Zinn Education Project

“Indiana’s Anti-Howard Zinn
Witch-hunt”

Zinn at the 2008 NCSS | Photo by Steve Puppe/NCSS. By Bill Bigelow • Common Dreams • July 18, 2013
Howard Zinn, author of A People’s History of the United States, one of the country’s most widely read history books, died on January 27, 2010. Shortly after, then-Governor of Indiana Mitch Daniels got on his computer and fired off an email to the state’s top education officials: “This terrible anti-American academic has finally passed away.”

Educators and Activists Celebrate the Legacy of Howard Zinn and the Zinn Education Project

Howard Zinn Room Poster | Photo by Robin Holland There was a standing-room-only crowd at the new Busboys and Poets in Hyattsville, Md., for the special event on Sept. 21, 2011 to celebrate International Peace Day, dedicate the Zinn Room, and raise funds for the Zinn Education Project.

‘One Long Struggle for Justice’

Interview by Bill Bigelow • Author on Air • January 19, 2010
In early January of 2010, the Zinn Education Project joined with HarperCollins, publisher of Howard Zinn’s classic A People’s History of the United States, to sponsor an “Ask Howard” online radio interview, and invited teachers from around the country to participate. Sixty teachers and students submitted written questions to Professor Zinn. The Jan. 19 interview was conducted by Rethinking Schools Curriculum Editor Bill Bigelow. Below is the full audio recording, followed by excerpts from that interview, edited for length and clarity.

Howard Zinn at the 2008 NCSS Conference

Zinn at the 2008 NCSS | Photo by Steve Puppe/NCSS.

In 2008, Howard Zinn have a keynote address at the National Conference for the Social Studies (NCSS) conference. He offers clear examples of how history teachers can help students think outside of the box. This is an excellent film to be shown in parts or in full for staff discussion.…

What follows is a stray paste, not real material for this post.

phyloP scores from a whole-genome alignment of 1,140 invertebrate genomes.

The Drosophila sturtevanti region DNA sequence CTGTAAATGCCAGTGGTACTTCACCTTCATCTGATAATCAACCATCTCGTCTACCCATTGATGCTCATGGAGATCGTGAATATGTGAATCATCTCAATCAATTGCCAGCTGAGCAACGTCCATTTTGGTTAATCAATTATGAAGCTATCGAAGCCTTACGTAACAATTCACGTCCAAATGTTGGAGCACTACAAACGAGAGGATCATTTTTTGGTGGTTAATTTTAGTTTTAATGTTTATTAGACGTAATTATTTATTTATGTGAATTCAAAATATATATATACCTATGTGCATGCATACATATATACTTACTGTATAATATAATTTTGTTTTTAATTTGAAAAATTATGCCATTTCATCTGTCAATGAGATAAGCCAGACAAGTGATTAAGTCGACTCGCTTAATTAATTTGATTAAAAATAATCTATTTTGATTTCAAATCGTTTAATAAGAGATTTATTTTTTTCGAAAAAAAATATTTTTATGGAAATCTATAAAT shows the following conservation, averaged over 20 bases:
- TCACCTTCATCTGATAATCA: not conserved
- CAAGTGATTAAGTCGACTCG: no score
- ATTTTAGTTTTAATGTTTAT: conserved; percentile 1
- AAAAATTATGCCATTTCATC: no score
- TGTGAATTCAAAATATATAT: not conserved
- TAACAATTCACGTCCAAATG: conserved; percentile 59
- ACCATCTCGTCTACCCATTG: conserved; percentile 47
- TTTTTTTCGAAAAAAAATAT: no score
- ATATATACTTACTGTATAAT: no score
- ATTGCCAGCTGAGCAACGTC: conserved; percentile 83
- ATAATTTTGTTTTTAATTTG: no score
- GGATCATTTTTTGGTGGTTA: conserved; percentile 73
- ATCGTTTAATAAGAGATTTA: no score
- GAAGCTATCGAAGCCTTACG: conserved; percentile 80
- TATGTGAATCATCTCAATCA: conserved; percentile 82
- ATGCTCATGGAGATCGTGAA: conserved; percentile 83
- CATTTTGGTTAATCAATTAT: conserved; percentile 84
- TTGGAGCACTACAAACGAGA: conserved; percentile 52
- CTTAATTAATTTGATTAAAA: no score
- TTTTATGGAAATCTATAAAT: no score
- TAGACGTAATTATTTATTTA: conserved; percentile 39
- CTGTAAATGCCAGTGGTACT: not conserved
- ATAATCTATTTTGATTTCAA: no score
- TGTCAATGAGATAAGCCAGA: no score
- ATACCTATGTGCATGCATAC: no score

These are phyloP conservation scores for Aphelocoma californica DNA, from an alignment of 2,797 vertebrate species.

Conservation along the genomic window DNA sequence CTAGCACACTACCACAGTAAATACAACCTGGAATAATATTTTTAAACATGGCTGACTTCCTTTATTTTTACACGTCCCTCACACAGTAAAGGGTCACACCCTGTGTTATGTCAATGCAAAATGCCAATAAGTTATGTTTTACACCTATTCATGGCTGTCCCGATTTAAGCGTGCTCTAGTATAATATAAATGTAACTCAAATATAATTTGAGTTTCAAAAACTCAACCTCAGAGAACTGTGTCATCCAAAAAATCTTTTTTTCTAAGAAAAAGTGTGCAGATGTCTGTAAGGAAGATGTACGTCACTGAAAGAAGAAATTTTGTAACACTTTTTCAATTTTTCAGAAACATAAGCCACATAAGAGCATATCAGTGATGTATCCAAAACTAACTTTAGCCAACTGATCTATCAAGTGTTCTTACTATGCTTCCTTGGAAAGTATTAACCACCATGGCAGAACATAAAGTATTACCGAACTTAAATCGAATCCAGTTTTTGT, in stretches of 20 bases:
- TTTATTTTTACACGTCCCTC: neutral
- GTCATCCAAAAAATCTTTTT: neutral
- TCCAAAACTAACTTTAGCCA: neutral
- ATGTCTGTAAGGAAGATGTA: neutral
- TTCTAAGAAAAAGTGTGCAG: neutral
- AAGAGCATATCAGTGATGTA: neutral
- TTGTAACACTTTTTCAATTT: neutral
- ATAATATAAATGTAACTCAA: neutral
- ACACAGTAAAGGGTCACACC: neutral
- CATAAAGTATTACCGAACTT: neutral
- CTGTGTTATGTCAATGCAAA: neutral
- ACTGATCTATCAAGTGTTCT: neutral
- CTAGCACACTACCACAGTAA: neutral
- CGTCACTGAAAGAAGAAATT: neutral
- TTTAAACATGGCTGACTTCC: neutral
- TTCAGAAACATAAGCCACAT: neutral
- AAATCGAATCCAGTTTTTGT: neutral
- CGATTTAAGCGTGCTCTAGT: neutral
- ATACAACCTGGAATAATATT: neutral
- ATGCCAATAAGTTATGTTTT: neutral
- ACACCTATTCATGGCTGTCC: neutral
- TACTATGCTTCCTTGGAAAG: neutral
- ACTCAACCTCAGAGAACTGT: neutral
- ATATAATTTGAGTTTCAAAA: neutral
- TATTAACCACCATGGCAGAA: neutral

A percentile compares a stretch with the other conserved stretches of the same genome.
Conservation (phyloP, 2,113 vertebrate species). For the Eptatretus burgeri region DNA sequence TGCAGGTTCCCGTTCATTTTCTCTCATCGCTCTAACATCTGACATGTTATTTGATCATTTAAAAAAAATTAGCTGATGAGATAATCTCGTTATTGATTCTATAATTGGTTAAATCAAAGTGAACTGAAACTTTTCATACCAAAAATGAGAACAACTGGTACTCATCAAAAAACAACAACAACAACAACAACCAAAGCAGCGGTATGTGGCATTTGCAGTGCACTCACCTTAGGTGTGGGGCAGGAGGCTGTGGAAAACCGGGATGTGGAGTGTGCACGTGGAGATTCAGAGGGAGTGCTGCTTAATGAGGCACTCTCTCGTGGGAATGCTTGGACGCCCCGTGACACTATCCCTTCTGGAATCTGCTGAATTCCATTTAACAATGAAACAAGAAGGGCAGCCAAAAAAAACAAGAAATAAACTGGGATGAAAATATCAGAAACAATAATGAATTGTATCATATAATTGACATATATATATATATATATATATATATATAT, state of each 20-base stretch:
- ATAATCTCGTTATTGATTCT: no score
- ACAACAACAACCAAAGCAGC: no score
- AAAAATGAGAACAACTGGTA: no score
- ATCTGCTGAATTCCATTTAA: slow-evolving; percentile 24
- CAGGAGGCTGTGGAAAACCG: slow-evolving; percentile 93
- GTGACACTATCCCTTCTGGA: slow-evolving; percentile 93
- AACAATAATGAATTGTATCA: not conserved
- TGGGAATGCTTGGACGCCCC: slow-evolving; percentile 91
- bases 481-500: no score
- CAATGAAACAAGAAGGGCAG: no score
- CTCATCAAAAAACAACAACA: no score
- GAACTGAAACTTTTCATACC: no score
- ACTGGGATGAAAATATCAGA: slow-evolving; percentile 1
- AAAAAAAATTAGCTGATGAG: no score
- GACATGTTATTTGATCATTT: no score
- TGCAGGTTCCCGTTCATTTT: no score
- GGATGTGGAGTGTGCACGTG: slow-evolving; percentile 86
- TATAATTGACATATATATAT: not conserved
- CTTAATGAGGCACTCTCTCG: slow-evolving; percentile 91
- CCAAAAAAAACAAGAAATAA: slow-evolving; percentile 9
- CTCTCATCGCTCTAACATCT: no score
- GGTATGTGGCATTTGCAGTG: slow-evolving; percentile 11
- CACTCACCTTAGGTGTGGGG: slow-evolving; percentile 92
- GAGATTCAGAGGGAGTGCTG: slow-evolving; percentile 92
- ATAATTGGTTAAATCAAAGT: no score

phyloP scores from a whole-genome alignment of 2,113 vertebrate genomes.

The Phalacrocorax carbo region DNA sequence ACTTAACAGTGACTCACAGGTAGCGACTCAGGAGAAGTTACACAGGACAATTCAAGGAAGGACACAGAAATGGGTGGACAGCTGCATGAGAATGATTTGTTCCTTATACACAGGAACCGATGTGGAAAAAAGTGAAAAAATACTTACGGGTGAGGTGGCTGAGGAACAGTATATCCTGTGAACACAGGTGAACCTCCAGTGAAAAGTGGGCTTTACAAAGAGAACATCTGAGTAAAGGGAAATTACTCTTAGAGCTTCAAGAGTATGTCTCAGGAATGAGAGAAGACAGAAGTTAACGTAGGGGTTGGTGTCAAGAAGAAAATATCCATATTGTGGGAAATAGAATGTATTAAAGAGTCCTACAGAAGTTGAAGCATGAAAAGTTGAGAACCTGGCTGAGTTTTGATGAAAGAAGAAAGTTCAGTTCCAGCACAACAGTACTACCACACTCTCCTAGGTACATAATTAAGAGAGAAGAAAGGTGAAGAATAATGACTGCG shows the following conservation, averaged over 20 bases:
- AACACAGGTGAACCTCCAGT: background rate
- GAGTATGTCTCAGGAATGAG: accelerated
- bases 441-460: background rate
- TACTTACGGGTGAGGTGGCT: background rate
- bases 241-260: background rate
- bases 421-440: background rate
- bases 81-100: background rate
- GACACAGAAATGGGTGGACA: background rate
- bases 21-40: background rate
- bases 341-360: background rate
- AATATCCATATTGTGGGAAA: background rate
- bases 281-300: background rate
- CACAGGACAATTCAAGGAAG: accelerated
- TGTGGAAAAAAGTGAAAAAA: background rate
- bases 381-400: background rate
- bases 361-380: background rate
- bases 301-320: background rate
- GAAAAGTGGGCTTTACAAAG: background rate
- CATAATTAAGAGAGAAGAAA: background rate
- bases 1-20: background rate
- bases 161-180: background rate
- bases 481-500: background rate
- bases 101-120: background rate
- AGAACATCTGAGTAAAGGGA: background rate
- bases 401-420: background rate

“Fellow Workers” Liner Notes by Howard Zinn

By Howard Zinn • "Fellow Workers" album by Ani DiFranco and Utah Phillips • May 1, 1999
Before I became a college professor I was a shipyard worker. Before I was a writer I was a warehouse worker. But whatever I did, I was always a member of a labor union. I think the only job I had where I couldn’t join a union was when I was a bombardier in the Air Force — and it might have been a good thing if we had one — maybe we would have gotten together and asked the question: Why are we dropping bombs on this peaceful village this morning?

Freedom Day in Hattiesburg, Mississippi

Chapter 6 in Zinn's biography You Can't Be Neutral on a Moving Train • Beacon Press • Sept. 1994; Sept. 2002 Mrs. [Fannie Lou] Hamer told me that a few months earlier she and five other movement people had been returning to Greenwood from a meeting in South Carolina. The bus stopped briefly in Winona, Mississippi, and some of them went into the “white” waiting room. They were all arrested, taken to jail, separated from one another. Annelle Ponder, a graduate of Clark College in Atlanta (her younger sister was a student of mine at Spelman), was beaten to the point where her face was so swollen she could barely speak. Mrs. Hamer was beaten with blackjacks all over her body.